Roberts: Human normal situation. (Laughs)
Leahy: A life cycle. A daily cycle. I mean farmers would get up at four or four-thirty. But three-thirty is a little bit early. Five o’clock is sort of normal. So you got up at five o’clock. You texted me almost right away.
Roberts: So I had a text message from my son who lives in Cookeville.
Leahy: Your son lives in Cookeville?
Roberts: My son lives in Cookeville.
Leahy: Oh my goodness.
Roberts: It was at two o’clock in the morning. He just said, are you guys ok. There have been tornadoes touching down in Nashville. So he got the weather alert, and I was just sitting here thinking, no, my phone didn’t go off.
I didn’t hear any sirens. Nothing. So I immediately started looking on my phone and began to kind of catch a glimpse of the damage. And at that point in time, I knew people were saying I-40. A lot of my district borders I-40 on the west side of town.
So I have Humphreys County, Dickson County, Cheatham County, and Hickman County that straddle the I-40 corridor. So immediately, I texted you to find out what was going on. And of course, you said you’re going to have tornado coverage. And I felt like I needed to…
Leahy: Tornado coverage all day and that’s all we did was we covered the tornado.
Roberts: And I think at that point we were just catching a glimpse of how bad it was. So I immediately texted my sheriffs. I figured out pretty quickly that Robertson County hadn’t been affected. So I started texting my sheriffs and county mayors and other counties to make sure everybody was alright. The worst that my district had was rather large hail in Dickson.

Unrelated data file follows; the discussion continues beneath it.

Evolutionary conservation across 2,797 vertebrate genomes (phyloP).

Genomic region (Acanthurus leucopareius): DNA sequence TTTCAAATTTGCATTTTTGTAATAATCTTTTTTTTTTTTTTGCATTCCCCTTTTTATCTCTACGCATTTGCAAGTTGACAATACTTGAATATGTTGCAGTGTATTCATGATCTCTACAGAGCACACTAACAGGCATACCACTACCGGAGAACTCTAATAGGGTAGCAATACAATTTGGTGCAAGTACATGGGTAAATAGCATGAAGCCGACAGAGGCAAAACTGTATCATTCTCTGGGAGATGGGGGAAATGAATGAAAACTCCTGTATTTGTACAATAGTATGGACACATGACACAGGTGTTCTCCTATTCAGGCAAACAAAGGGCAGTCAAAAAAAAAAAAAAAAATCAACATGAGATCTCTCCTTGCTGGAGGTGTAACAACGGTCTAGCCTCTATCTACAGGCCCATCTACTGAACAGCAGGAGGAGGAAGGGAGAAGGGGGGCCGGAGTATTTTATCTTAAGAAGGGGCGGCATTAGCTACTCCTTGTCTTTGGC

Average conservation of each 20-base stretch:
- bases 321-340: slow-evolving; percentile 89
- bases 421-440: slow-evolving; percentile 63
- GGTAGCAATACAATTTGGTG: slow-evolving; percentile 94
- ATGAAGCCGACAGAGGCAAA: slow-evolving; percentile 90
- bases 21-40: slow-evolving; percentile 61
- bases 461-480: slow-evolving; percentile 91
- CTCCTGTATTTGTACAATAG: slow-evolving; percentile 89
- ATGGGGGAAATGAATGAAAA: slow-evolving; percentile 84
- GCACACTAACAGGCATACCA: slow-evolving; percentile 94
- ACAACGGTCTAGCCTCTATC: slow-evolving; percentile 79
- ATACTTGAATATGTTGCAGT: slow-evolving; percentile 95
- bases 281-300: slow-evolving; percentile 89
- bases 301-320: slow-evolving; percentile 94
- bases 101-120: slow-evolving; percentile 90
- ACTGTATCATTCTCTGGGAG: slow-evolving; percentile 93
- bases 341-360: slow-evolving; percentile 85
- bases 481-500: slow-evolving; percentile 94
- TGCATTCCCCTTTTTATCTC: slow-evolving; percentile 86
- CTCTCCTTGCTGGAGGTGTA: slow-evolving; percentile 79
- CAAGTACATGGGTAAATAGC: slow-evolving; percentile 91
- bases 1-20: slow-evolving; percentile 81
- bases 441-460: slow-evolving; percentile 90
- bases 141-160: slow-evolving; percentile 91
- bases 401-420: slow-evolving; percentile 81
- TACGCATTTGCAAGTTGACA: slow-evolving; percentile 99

Leahy: So virtually no tornado damage.
Roberts: The tornado really ramped up around John C. Tune Airport. There was literally no warning.
Leahy: And by the way, for those of you who are not familiar with where John C. Tune Airport is. It is basically an airport where all the private jets fly out.
Roberts: That’s right.
Leahy: If you’ve not been there, if you go to White Bridge Road to the intersection of I-40 westbound to Memphis and you go a couple of miles or a mile or a half due west from there, John Tune Airport is there.
Roberts: Near the old Tennessee state prison. Not far from that landmark facility. In fact, when I practiced as a CPA, John C. Tune Airport was one of my clients. How about that? I’ve spent a lot of time out there.